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Cobweb spiders
Cobweb spiders (Theridiidae), also called comb-footed spiders, belong to the order spiders (Araneae), the suborder Araneomorphae (also: Labidognatha), the series Entelegynae, and the superfamily Araneoidea. The family cobweb spiders includes 96 genera with 2283 species and its members are found throughout the world. . Cobweb spiders are frequently encountered in the temperate zones as well as in the subtropical and tropical regions.

Web of a Cobweb spider
Web of a Cobweb spider
In Europe the following genera can be found: Achaearanea, Anelosimus, Carniella, Chrysso, Coleosoma, Crustulina, Dipoena, Enoplognatha, Episinus, Euryopis, Keijia, Lasaeola, widow spiders (Latrodectus), Neottiura, Nesticodes, Paidiscura, Parasteatoda, Pholcomma, Robertus, Rugathodes , Simitidion, false black widows (Steatoda), Theonoe and Theridion.
A large number of the European species of cobweb spiders belong to the genus Theridion. Some of these species are very striking and colourful. The European cobweb spider species include: southern black widow (Latrodectus mactans), European or Mediterranean black widow (Latrodectus tredecimguttatus), Latrodectus hasselti, Carniella brignolii, Chrysso spiniventris, Coleosoma floridanum, Crustulina guttata, Dipoena braccata, Keijia tincta, Nesticodes rufipes, Paidiscura pallens, Pholcomma gibbum, Simitidion simile, Steatoda bipunctata, Steatoda albomaculata, Steatoda grossa, Steatoda triangulosa, Steatoda phalerata, Steatoda castanea, Steatoda meridionalis and Steatoda paykulliana.
Cobweb spiders are small to medium in size and reach body lengths of 3-15 mm. The females often have a round or elongated abdomen. Body colour and markings vary, depending on type. They can be very vividly coloured . There are also many single-coloured species, which often have no markings. The bodies can be very hard and covered with strikingly shaped spikes . Many species are covered in? fine hair and are shiny. The nocturnal cobweb spiderslive in caves and have small eyes, which are close together, forming a group.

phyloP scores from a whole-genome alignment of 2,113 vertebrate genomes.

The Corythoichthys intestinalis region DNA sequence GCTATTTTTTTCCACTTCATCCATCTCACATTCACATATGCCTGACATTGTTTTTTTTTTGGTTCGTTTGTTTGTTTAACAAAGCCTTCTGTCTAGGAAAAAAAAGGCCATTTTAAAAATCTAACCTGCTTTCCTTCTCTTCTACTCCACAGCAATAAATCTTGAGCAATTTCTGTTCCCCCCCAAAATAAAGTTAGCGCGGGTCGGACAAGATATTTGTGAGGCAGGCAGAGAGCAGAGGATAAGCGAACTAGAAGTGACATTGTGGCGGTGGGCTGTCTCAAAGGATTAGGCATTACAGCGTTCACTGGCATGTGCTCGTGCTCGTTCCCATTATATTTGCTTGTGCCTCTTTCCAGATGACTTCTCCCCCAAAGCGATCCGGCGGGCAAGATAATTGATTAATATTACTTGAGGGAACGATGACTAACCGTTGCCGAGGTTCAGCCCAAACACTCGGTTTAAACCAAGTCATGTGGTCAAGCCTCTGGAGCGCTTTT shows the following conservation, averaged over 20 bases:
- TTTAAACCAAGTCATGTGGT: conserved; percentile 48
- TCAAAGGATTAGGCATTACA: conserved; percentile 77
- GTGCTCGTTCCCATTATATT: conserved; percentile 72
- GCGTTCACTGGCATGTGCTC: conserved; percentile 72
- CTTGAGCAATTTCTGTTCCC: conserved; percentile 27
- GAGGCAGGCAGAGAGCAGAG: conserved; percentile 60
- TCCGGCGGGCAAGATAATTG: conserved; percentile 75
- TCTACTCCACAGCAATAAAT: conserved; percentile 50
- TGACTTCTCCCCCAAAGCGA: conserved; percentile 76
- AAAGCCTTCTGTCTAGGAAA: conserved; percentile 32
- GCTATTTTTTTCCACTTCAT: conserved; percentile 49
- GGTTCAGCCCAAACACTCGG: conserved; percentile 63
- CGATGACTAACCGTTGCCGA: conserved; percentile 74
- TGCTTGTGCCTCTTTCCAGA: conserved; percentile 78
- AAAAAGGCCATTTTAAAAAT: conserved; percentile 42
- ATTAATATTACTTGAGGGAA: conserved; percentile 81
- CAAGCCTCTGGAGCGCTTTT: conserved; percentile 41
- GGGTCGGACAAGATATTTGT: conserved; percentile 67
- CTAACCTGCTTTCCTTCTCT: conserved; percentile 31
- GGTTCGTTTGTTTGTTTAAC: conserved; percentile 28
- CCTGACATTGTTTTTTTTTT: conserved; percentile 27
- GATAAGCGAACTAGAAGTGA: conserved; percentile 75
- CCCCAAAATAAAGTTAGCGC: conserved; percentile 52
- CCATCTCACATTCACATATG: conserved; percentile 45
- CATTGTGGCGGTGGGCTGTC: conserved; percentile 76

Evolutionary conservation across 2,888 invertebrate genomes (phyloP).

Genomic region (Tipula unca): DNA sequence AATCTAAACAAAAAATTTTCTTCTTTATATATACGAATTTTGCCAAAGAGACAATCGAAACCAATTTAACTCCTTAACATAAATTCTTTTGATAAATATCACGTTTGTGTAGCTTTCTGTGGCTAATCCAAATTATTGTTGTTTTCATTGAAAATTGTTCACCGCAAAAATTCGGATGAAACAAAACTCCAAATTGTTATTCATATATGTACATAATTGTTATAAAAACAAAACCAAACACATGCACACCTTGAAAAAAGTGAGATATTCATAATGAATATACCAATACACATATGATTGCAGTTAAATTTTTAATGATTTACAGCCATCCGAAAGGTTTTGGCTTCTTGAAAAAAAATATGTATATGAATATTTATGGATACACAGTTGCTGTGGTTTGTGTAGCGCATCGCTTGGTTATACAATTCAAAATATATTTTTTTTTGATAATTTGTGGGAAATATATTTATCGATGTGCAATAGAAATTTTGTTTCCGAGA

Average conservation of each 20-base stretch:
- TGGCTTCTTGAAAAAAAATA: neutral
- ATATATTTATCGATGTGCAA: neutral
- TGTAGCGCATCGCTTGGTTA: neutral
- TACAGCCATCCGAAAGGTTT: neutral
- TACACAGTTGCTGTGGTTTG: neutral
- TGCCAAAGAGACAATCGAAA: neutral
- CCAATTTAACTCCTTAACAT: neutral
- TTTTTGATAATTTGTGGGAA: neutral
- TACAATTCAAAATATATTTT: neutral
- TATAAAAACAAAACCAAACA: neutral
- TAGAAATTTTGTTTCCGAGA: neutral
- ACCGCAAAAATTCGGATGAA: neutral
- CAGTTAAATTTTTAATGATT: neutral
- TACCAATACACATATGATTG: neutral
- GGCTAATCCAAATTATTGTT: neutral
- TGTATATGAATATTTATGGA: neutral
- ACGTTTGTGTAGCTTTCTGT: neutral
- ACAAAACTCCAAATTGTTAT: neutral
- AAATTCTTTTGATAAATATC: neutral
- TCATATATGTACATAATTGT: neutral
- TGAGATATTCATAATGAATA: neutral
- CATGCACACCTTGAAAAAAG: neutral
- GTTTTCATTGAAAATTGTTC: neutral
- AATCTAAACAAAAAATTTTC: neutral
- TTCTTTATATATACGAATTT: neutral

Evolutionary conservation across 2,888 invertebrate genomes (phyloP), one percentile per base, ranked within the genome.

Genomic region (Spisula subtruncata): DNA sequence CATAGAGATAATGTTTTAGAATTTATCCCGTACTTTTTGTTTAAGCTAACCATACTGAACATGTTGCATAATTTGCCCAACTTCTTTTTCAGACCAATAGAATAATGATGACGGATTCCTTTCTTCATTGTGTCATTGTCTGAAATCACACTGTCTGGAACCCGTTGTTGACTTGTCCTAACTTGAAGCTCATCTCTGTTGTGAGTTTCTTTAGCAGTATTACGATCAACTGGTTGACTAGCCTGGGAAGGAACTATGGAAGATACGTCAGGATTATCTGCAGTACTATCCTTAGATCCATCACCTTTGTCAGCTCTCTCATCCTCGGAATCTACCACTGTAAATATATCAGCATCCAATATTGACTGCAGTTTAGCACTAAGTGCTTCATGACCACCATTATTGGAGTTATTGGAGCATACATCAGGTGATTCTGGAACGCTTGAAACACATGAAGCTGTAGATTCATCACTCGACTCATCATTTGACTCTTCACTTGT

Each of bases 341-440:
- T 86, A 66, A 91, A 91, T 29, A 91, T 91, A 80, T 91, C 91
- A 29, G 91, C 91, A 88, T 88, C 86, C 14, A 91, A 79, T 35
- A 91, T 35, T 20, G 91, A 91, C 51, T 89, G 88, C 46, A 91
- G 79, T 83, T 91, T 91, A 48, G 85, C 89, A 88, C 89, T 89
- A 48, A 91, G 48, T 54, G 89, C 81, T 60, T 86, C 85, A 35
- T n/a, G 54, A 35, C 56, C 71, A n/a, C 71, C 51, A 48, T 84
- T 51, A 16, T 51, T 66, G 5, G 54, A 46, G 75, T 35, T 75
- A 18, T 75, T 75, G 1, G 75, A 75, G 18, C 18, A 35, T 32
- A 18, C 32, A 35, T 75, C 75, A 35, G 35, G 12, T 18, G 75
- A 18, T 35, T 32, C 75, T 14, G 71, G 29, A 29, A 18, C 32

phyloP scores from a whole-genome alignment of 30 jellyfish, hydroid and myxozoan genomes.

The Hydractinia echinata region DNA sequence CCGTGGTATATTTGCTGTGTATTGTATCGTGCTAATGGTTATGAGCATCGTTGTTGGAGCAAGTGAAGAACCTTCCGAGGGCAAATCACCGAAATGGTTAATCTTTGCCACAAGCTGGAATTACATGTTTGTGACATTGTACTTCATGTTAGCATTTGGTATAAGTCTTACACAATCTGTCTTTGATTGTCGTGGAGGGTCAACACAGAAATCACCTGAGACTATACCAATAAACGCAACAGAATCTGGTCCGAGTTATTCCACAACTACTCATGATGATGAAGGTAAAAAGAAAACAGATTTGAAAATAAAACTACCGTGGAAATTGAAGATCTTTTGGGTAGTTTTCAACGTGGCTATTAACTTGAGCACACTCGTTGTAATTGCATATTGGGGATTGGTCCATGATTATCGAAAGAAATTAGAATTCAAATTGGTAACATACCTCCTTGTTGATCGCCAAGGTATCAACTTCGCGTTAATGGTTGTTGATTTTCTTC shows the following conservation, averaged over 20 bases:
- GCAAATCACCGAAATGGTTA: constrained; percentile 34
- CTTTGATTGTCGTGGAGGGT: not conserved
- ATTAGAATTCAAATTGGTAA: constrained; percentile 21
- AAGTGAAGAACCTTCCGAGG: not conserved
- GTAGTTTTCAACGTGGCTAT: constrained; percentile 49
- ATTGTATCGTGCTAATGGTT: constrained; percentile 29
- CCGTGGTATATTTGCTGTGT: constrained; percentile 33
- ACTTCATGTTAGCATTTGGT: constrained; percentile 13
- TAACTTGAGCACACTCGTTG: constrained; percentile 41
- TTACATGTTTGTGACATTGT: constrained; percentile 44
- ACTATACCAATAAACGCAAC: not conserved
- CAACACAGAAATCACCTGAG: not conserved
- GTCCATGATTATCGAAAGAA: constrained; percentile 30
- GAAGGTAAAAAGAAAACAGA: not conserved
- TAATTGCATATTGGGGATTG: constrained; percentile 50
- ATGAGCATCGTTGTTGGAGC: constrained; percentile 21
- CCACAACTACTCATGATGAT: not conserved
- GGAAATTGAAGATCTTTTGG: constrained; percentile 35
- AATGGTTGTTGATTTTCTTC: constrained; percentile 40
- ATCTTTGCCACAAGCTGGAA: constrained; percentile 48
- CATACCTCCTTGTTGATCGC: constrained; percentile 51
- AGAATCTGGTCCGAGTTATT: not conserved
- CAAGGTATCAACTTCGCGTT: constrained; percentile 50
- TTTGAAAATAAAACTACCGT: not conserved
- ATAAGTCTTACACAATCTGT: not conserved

Most species have spherical abdomens which are shiny black or brown to light brown incolourand often patterned in more or less contrasting colours . In many cases, the abdomen is oblong in shape. Most cobweb spiders have long, thin legs. A distinctive characteristic of these spiders, is the "comb" or “brush” on the feet (tarsi) of their 4th pair of legs, which is made from hairs (setae). The hairs are bent and have fine "teeth" along the edge. They help the spider to wrap its silk around the prey. Hence the name "comb-footed spiders".
Cobweb spiders are found in almost every environment where there is vegetation. Some species live in human environments, e.g. houses, basements, barns, sheds and greenhouses. They prefer dark, shady, protected habitats where they can find shelter.
Cobweb spiders which live mostly sedentary lifestyles can live a long time. They spin large webs and catch insects at night. Sometimes they hunt for insects on plants or whilst on the ground. Their webs are labyrinth like and are created like cobs. When larger populations occur in a limited space, social communities can develop, in which cobweb spiders combine their webs with those of their neighbours.